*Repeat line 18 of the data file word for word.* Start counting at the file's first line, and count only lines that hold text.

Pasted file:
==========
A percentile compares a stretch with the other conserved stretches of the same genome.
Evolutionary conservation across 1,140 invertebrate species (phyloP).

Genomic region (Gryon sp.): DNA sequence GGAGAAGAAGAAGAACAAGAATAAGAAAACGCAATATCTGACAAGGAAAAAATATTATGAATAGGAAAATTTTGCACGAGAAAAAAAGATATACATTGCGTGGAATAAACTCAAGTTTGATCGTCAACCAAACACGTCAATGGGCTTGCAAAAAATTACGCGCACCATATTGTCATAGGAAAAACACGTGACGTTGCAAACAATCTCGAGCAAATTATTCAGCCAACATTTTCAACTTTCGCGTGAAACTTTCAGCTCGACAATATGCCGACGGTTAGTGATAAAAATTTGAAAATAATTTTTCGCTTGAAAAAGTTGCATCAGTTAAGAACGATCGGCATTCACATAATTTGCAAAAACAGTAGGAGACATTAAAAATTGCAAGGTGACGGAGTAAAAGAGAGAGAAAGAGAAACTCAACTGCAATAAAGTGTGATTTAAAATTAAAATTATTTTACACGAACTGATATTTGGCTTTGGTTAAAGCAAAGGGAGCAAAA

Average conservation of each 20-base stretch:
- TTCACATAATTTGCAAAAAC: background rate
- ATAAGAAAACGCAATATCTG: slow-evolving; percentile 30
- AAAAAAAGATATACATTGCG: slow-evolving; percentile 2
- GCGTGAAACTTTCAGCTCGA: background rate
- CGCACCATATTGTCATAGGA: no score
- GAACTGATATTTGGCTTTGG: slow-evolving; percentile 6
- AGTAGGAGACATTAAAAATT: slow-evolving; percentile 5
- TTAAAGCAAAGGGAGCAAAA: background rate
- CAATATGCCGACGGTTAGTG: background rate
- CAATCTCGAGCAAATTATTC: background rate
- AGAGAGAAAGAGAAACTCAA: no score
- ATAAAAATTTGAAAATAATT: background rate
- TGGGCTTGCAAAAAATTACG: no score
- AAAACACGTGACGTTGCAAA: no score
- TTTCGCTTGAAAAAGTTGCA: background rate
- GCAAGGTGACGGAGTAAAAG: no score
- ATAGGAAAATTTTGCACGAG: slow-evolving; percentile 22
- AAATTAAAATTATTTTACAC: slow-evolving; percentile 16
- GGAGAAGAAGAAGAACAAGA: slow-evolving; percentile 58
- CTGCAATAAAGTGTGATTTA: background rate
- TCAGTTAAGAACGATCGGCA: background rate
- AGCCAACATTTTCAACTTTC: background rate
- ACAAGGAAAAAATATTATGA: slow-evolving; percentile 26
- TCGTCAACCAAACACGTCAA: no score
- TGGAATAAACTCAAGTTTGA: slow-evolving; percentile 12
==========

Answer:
- AAAACACGTGACGTTGCAAA: no score